Michigan Education Policy Fellowship Program, now 40 years running, prepares fellows to lead change in the state
By: Cynthia Kyle
Their names ring forth from history—Cemetery Ridge, Little Round Top, Devil’s Den, The Peach Orchard.
Here, on this ridged and sloped Pennsylvania terrain, 50,000 soldiers were killed, wounded, lost or captured.
And here, at Gettysburg, the Fellows from the Michigan Education Policy Fellowship Program (EPFP) are awed to learn battlefield lessons from the great military commanders of the American Civil War—150 years past—can be linked to their leadership challenges of today.
Together, joined with counterparts from sister programs across the country, Michigan Fellows learn that wins and losses from a major U.S. battlefield can be applied to their own leadership successes within district, community, classroom, nonprofit and state government roles.
It may not be, at first look, the most natural of connections.
“I have to admit that, at first, I was a little skeptical. Public schools and Gettysburg?” recalls Madeline Mavrogordato, assistant professor of K-12 educational administration, about the October trip during her year as an EPFP Fellow.
She quickly discovered the trip was precisely framed around leadership and closely aligned with her work with principals and other school leaders. During the trip, specially trained tour guides focus on how leaders reacted and how they made decisions under fire when facing sharp limits on personnel, time, resources, weather and the ground they have to cover.
The emotionally charged tour of terrain, almost as it existed during the crucial battle, joins Michigan’s Education Policy Fellows with Fellows from the District of Columbia, Massachusetts, Pennsylvania, New York and Ohio. Their interaction and engagement seal new bonds in a national network of dedicated interest.
The battlefield engagement helped shape Mavrogordato’s work. “I walked away from that experience having a number of visuals that I continue to use in my teaching,” she says. “The Gettysburg trip was a really fascinating experience.”
The experience is also closely aligned with the program’s goal: to help early- to mid-career education and human service professionals gain knowledge and leadership skills for policy design and implementation—the tools needed to understand, advocate, explain and enhance state policy.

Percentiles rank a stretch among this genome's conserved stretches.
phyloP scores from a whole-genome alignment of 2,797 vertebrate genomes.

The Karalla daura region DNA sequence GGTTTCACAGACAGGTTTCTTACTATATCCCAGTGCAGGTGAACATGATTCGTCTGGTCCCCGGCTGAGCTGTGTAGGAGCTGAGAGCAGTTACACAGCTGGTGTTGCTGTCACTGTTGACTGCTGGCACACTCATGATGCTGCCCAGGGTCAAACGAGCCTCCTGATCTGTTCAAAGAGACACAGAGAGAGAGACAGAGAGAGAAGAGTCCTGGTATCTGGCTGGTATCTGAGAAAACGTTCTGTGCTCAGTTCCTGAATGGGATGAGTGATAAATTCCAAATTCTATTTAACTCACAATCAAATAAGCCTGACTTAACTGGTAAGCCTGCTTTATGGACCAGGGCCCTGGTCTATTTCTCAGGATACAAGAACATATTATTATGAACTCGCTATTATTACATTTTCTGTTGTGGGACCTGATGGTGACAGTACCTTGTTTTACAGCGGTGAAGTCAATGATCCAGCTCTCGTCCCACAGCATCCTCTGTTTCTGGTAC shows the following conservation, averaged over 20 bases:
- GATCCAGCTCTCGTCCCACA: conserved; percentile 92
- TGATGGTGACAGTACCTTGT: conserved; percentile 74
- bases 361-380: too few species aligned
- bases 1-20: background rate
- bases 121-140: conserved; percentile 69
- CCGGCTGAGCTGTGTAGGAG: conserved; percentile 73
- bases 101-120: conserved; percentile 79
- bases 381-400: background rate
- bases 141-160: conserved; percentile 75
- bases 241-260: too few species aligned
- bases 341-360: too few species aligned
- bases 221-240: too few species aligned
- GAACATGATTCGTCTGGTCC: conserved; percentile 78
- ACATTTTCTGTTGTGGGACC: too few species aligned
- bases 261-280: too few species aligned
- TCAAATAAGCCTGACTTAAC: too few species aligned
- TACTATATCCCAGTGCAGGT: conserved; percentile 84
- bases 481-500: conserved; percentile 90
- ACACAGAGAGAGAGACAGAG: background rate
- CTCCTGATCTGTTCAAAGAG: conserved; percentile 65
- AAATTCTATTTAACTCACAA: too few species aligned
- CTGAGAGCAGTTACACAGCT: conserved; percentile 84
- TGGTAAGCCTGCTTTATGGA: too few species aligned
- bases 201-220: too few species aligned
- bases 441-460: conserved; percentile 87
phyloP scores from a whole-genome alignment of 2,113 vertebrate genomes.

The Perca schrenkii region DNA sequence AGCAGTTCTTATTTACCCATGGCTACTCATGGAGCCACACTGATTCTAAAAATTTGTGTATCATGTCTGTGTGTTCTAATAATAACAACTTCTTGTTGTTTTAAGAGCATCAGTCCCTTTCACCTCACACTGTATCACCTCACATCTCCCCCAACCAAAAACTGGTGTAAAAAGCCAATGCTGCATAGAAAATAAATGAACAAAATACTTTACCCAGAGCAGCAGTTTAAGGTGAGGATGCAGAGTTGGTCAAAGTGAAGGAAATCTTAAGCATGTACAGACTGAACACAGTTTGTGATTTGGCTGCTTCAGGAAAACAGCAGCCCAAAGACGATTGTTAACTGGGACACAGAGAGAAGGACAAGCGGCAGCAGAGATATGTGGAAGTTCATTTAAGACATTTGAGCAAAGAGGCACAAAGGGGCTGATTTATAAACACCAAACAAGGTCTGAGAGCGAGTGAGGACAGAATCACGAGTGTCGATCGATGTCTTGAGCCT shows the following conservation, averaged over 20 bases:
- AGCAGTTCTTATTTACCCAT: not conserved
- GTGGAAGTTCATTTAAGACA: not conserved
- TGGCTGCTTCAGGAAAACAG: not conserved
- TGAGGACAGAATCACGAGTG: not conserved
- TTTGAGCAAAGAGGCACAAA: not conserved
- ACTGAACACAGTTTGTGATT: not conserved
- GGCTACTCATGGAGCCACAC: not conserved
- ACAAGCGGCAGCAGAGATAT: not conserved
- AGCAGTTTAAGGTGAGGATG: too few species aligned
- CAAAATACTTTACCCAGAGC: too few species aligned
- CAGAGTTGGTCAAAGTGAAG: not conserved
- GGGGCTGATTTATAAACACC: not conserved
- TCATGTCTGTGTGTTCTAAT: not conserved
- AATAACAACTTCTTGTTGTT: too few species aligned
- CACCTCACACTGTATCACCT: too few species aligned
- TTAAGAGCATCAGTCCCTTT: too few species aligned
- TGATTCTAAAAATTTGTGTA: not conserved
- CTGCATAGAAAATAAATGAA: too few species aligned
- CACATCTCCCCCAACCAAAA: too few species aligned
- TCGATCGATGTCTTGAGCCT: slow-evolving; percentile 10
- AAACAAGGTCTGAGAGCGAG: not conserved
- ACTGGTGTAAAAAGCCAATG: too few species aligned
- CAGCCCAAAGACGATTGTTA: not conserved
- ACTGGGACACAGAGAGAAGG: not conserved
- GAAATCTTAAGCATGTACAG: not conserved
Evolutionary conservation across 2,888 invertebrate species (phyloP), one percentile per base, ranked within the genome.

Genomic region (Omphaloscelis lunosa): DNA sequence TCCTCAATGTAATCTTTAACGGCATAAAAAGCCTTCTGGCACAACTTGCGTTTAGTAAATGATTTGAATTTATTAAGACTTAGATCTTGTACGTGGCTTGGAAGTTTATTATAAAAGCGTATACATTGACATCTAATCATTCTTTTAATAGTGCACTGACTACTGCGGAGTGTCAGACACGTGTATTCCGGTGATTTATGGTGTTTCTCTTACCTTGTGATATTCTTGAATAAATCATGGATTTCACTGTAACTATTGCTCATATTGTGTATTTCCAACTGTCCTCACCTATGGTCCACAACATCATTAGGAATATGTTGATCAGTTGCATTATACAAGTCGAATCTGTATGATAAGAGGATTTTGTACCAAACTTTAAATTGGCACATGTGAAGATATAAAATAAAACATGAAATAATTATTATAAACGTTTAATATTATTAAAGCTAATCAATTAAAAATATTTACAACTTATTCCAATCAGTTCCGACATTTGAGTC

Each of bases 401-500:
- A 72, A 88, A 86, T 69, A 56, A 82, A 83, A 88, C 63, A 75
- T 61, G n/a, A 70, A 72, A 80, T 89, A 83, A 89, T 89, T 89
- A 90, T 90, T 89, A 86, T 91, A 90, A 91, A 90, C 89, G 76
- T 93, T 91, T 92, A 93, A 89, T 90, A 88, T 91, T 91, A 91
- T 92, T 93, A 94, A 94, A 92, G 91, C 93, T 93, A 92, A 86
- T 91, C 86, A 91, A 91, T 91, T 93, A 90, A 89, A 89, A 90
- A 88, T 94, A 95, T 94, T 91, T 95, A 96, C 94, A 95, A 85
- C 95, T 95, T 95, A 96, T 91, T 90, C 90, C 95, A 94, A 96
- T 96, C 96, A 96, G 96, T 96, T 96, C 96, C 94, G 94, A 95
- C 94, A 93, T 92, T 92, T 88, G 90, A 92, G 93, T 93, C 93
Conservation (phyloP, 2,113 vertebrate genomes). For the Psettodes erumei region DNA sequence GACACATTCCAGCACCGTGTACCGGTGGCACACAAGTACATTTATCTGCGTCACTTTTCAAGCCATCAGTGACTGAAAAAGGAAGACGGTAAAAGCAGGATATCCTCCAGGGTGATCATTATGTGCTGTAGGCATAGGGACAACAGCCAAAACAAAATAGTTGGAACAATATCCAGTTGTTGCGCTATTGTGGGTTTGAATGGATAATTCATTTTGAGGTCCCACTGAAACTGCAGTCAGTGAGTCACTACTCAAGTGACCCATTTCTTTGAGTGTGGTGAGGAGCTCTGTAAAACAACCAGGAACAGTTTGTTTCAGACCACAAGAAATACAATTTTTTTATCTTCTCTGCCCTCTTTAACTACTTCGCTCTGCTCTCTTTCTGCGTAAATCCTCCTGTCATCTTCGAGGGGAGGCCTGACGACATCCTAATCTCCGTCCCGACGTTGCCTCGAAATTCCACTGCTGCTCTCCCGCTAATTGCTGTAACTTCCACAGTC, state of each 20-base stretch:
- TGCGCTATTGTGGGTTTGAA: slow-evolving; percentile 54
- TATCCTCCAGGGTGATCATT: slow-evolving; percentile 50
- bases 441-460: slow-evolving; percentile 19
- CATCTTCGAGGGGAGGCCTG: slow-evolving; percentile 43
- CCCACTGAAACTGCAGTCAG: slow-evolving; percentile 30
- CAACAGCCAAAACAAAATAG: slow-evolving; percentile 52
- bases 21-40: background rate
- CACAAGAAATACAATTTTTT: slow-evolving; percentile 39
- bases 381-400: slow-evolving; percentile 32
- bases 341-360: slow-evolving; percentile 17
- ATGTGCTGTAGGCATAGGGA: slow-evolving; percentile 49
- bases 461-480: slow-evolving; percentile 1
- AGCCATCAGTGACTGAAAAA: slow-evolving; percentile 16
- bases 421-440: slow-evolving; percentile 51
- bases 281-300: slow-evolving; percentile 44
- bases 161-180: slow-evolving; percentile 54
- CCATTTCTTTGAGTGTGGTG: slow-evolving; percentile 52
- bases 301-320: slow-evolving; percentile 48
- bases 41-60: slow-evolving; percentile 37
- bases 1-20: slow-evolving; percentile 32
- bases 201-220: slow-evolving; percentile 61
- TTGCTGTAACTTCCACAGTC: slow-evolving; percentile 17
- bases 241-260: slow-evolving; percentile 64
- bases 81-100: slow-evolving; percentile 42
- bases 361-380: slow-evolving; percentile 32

EPFP is naturally at home in Michigan State University’s College of Education. It is affiliated with the College of Education’s Office of K-12 Outreach, where programs support research, teaching and service, and the Education Policy Center at MSU (EPC). The EPC provides research findings on key policy issues, reliable education data and expert, non-partisan analysis.
“The Education Policy Fellowship program is something that has helped policy students and faculty to gain a better understanding of issues, process and players, particularly in Michigan,” says EPC co-director Robert Floden. Floden is the new dean of the College of Education as of January 2016.
Leaders, Workshops, Forums, Learning Groups and Networks
Michigan Education Policy Fellows hail from state government, public and private schools, intermediate school districts, universities, professional associations, businesses and nonprofit organizations. They are diverse in gender, age, race, geography, background and experience.
Michigan’s EPFP is part of a 14-state national network, the Institute for Educational Leadership (IEL), founded in 1964 in Washington, D.C. Michigan’s program has become nationally renowned for its ability to cross instructional boundaries and foster personal interaction.
The program creatively encourages learning through small teams, workshops, forums, in-depth analysis and sessions with some of the state’s most knowledgeable policy leaders.
It strives to introduce new MSU faculty members and administrators from K-12, nonprofit and state government executives at an early to mid-point in their careers to the history, complexities and intricacies of public policy. It’s also designed to encourage an understanding of Michigan’s governing structure, its up-and-down economy and changing political landscape. Throughout, personal leadership skills are stressed.